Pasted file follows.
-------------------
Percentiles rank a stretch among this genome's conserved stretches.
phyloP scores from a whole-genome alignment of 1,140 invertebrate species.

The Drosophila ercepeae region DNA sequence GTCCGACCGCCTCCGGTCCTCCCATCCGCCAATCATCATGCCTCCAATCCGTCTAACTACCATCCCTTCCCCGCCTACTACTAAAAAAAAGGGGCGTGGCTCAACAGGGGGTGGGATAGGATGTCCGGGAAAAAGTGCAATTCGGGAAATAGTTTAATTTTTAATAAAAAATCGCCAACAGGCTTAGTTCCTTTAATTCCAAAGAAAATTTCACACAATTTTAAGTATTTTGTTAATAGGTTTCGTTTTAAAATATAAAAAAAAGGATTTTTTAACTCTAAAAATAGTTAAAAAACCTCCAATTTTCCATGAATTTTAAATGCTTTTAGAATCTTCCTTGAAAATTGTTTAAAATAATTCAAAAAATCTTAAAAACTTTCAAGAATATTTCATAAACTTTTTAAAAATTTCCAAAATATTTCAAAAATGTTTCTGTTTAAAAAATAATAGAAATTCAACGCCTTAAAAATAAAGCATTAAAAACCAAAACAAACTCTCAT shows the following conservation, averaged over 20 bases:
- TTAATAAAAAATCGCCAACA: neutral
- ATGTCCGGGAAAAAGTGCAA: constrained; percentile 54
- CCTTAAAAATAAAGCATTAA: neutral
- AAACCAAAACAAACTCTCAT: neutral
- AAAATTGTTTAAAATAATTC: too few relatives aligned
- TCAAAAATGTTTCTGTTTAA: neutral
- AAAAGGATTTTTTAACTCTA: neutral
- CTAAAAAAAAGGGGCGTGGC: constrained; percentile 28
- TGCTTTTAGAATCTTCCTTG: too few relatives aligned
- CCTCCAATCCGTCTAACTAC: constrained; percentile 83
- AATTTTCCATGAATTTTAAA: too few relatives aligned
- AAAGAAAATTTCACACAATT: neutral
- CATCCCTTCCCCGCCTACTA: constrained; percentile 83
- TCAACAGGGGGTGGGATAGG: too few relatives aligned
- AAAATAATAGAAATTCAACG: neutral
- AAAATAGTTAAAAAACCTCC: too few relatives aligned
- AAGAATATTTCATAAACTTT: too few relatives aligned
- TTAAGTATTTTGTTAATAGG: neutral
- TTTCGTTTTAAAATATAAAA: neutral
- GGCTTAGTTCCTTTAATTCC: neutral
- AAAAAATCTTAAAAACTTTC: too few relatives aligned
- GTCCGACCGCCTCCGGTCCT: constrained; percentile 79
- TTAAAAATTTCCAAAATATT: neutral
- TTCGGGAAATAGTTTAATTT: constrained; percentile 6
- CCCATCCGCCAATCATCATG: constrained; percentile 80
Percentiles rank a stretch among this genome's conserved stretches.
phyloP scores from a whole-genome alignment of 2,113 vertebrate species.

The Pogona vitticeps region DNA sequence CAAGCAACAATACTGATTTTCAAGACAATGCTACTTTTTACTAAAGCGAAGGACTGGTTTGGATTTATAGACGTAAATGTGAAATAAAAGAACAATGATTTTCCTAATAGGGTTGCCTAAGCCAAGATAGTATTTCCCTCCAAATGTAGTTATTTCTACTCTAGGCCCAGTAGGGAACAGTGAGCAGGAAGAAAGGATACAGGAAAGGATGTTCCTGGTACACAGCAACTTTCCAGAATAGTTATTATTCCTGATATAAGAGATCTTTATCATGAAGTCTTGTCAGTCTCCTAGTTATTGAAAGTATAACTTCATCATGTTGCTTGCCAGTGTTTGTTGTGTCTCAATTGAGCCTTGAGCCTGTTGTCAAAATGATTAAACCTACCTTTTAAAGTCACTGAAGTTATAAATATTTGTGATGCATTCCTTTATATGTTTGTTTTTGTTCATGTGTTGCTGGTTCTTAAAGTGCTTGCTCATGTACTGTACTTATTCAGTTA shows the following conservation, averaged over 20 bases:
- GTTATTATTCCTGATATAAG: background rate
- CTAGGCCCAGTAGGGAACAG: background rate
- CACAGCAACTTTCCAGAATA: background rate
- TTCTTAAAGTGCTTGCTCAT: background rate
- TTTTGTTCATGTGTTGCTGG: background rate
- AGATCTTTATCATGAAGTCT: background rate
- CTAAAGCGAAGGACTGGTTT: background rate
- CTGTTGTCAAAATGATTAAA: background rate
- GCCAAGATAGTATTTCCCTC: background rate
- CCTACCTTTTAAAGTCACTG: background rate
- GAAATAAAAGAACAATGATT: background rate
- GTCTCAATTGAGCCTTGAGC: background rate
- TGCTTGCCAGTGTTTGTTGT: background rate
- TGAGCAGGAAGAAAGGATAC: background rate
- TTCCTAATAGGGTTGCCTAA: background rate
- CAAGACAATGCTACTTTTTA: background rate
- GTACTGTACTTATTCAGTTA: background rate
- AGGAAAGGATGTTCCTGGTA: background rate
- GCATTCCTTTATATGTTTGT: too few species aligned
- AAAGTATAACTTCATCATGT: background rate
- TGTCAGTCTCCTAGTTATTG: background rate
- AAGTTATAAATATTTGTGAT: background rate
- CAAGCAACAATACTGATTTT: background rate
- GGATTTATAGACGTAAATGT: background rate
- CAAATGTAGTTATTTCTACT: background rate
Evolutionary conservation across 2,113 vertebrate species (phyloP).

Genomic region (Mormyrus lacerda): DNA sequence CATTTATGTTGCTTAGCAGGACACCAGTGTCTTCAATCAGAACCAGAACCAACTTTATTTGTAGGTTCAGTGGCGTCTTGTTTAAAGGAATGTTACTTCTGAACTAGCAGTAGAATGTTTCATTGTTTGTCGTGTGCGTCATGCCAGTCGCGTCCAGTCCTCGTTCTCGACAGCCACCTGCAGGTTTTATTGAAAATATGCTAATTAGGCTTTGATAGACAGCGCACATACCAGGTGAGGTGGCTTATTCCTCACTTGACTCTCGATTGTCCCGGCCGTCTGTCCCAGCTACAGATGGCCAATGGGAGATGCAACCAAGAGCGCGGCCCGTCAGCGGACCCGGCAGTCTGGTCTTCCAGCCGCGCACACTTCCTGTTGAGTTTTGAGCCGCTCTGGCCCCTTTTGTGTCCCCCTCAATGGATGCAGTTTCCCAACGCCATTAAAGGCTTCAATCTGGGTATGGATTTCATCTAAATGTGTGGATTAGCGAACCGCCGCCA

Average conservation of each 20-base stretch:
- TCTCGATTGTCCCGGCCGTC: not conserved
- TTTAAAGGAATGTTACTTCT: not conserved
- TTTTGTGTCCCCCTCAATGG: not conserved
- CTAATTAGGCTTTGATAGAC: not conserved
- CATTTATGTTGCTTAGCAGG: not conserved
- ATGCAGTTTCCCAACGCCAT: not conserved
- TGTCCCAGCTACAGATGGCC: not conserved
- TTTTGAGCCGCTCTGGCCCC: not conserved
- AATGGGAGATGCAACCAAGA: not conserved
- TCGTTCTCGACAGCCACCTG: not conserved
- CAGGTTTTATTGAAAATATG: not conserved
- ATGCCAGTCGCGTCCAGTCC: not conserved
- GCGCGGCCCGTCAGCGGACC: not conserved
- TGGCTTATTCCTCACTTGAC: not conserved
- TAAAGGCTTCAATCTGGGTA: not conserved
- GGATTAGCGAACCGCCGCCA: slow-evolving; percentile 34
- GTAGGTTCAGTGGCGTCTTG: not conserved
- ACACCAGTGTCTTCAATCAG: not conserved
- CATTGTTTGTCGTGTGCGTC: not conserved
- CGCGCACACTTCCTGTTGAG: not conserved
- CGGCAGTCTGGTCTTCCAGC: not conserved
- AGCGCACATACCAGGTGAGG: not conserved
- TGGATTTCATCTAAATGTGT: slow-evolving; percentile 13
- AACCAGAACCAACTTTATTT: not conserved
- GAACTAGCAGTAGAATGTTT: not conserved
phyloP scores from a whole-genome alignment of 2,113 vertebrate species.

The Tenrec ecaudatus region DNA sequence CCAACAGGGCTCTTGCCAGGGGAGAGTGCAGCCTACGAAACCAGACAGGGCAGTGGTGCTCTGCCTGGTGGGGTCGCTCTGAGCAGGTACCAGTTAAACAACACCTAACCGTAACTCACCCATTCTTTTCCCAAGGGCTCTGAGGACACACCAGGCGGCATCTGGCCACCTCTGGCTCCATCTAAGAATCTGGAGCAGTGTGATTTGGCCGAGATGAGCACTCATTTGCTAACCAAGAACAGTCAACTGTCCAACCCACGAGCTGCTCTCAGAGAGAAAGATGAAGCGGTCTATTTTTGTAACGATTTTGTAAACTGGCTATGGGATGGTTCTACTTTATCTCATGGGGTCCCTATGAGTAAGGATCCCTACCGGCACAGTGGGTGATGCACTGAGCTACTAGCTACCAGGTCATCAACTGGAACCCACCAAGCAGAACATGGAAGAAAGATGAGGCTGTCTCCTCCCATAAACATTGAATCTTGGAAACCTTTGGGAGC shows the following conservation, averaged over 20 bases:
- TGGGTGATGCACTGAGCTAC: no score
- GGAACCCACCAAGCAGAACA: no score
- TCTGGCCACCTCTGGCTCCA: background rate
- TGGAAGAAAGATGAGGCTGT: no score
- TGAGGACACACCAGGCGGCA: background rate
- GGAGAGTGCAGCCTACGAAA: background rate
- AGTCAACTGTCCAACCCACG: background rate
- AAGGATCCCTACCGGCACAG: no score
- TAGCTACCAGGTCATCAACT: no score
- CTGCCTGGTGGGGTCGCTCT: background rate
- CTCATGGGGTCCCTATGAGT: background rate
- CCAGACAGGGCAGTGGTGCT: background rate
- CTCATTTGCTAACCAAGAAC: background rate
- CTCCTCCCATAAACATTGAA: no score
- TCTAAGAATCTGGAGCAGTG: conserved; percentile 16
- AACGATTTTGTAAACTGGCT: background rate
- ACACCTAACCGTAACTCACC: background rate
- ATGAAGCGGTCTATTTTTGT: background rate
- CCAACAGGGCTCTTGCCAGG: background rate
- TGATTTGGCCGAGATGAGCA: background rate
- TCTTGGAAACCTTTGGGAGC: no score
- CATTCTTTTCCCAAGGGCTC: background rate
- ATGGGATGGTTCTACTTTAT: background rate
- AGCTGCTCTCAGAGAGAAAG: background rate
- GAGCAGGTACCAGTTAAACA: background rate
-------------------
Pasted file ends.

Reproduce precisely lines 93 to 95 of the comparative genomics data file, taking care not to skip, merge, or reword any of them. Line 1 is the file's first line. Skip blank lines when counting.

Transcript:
- AGTCAACTGTCCAACCCACG: background rate
- AAGGATCCCTACCGGCACAG: no score
- TAGCTACCAGGTCATCAACT: no score